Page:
South China Sea: ‘Leave immediately and keep far off’
Fig 1: U.S. Navy P-8A Poseidon reconnaissance plane overflying disputed Spratly islands
Fig 2: Subi reef location in the South China Sea
Fig 3: CSIS image of Subi reef low tide elevation (976 acres reclaimed). https://amti.csis.org/subi-reef/
Fig 4: USGS 2010 assessment of undiscovered oil resources
According the USGS there is not much oil in the South China Sea. China is securing its oil supply routes as future oil imports are going to increase after production peaked 2010-2015.
On average, Chinese oil consumption grew exponentially (!) between 1982 and around 2010 at 6.5% pa. In some years, there were huge variations around this trend. For example in 2004 oil consumption increased by almost 1 million barrels/day, 500 kb/d above the long term trend. This spike was caused by additional fuel oil needed for back-up power generators as there were wide spread power shortages. In the following (Katrina) year 2005 consumption growth dropped to just 150 kb/d as fuel shortages started.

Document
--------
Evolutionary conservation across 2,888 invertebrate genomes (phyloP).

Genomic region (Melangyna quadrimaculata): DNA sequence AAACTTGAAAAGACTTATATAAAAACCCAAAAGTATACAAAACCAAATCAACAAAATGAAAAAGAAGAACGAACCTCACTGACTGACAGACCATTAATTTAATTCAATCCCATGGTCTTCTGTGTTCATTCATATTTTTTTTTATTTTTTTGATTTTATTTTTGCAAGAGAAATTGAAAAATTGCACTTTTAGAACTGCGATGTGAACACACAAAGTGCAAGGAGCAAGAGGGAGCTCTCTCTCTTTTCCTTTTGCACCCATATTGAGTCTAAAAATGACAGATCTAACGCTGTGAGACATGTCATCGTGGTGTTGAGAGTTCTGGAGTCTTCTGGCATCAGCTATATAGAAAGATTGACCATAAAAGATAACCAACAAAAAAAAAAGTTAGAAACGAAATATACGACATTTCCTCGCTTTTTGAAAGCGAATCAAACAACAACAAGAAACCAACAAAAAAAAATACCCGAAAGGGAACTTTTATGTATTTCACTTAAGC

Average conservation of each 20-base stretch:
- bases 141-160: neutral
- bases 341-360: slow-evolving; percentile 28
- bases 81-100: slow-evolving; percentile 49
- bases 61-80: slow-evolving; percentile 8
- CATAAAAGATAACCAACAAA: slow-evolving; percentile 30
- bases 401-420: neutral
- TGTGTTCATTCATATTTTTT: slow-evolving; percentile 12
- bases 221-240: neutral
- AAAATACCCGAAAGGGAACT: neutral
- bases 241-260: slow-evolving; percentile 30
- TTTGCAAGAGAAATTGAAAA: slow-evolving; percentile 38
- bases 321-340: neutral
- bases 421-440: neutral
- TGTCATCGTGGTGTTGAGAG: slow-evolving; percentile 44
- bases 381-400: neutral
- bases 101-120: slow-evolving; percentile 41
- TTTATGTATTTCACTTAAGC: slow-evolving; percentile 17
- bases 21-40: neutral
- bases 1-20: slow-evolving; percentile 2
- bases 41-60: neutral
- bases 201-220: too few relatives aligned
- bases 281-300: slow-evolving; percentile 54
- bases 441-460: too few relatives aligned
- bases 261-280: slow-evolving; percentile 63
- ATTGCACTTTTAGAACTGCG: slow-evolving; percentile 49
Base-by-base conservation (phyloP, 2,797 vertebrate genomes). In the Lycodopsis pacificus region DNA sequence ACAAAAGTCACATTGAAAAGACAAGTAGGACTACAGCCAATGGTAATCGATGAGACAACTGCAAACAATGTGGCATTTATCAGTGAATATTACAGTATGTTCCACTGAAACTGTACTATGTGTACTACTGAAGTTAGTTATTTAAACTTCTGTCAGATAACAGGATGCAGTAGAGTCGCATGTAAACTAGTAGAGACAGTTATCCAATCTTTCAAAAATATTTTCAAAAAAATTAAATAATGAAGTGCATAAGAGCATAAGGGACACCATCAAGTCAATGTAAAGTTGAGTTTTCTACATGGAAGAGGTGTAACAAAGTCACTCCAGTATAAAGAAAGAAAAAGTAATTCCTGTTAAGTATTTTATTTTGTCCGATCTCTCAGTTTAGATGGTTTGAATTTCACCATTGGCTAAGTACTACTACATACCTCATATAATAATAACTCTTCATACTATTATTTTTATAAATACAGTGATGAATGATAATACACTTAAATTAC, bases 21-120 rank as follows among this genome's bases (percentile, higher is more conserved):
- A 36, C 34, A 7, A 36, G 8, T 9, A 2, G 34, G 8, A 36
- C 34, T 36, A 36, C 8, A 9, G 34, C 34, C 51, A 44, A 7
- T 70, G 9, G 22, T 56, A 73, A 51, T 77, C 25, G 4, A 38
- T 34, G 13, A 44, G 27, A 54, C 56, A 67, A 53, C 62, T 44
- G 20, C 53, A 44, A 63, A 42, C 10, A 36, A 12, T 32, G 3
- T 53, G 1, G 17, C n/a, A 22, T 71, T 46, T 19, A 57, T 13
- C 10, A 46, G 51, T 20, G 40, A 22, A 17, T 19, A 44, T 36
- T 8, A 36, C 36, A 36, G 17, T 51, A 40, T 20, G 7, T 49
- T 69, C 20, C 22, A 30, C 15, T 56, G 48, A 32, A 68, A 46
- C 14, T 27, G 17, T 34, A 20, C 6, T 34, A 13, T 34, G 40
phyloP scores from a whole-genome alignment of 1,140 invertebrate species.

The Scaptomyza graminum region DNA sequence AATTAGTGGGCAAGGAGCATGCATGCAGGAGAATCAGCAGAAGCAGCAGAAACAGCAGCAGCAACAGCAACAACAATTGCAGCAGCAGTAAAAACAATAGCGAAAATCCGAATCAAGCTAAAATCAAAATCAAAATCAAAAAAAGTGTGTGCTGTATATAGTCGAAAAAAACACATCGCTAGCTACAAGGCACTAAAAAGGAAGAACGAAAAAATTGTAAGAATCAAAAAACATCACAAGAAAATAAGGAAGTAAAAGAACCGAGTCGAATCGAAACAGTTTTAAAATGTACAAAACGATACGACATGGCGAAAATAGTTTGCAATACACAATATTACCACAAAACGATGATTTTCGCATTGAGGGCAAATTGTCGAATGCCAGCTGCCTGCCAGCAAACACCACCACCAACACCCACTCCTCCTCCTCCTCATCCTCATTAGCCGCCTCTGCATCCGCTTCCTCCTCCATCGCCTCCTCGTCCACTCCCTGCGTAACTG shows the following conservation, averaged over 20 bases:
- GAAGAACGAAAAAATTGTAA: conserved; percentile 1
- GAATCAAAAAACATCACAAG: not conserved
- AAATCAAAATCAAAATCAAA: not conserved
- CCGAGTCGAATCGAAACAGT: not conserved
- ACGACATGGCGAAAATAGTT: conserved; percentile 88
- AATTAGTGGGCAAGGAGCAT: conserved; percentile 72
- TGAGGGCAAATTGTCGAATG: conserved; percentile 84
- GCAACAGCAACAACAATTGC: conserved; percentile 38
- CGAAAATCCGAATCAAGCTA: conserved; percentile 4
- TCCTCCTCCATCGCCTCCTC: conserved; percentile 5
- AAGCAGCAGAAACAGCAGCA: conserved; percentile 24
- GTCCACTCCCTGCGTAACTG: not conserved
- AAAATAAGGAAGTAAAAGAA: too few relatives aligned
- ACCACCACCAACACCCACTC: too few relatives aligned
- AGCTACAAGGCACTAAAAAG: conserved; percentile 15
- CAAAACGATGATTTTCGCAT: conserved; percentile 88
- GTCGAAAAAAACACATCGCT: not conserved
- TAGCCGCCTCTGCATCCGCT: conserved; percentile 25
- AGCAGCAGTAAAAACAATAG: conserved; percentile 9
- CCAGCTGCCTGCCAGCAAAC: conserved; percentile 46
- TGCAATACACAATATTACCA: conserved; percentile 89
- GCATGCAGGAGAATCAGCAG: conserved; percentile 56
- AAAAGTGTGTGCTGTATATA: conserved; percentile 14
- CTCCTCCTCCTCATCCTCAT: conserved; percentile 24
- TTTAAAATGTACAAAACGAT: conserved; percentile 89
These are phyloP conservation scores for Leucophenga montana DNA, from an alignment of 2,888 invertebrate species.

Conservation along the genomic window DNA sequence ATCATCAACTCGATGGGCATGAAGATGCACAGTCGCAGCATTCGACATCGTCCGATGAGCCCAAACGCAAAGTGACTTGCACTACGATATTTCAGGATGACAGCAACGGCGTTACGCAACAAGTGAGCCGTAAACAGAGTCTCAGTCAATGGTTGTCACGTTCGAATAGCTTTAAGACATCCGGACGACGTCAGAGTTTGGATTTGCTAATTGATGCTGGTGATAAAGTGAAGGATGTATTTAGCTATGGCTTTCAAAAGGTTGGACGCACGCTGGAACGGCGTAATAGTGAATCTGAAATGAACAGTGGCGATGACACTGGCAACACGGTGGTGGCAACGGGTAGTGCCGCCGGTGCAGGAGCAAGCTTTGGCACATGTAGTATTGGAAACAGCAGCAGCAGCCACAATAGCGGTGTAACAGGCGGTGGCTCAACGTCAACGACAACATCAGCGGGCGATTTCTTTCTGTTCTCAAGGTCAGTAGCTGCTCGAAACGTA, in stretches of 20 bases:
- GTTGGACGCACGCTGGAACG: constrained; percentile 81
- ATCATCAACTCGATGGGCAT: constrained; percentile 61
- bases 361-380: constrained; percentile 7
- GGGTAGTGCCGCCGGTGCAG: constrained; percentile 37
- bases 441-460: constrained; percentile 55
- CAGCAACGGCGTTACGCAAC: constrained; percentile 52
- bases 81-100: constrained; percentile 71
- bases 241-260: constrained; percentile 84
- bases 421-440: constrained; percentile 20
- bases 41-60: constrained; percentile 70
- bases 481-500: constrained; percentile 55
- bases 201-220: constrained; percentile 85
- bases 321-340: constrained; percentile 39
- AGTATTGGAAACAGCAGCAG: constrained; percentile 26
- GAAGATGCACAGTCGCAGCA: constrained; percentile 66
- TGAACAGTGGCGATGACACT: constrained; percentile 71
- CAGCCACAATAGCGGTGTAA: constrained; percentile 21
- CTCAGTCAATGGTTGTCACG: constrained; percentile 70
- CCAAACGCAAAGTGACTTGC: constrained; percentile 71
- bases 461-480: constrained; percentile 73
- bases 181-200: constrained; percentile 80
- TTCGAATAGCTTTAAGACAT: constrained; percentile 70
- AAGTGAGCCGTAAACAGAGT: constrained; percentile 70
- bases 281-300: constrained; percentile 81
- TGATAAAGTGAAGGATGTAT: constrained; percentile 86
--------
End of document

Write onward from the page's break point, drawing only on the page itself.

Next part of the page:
Smoke and Mirrors in China’s Oil Statistics
In recent years, oil product shortages in China have frequently caught the attention of the world. In August 2005, China’s southern manufacturing heartland of Guandong was plagued by closed service stations, fuel rationing and hours-long gas queues, and authorities were forced to send thousands of police to petrol stations in Guangzhou to prevent massive social unrest as drivers scrambled to fill their tanks (Wall Street Journal, August 19, 2005). In May 2006, a diesel shortage hit Guangdong again and lasted for half a month until a 270,000 ton emergency stock of gasoline and diesel fuel were allocated to the local market by China National Petroleum Corporation (CNPC) and China Petroleum and Chemical Corporation (Sinopec) (Xinhua News Agency, May 23, 2006).
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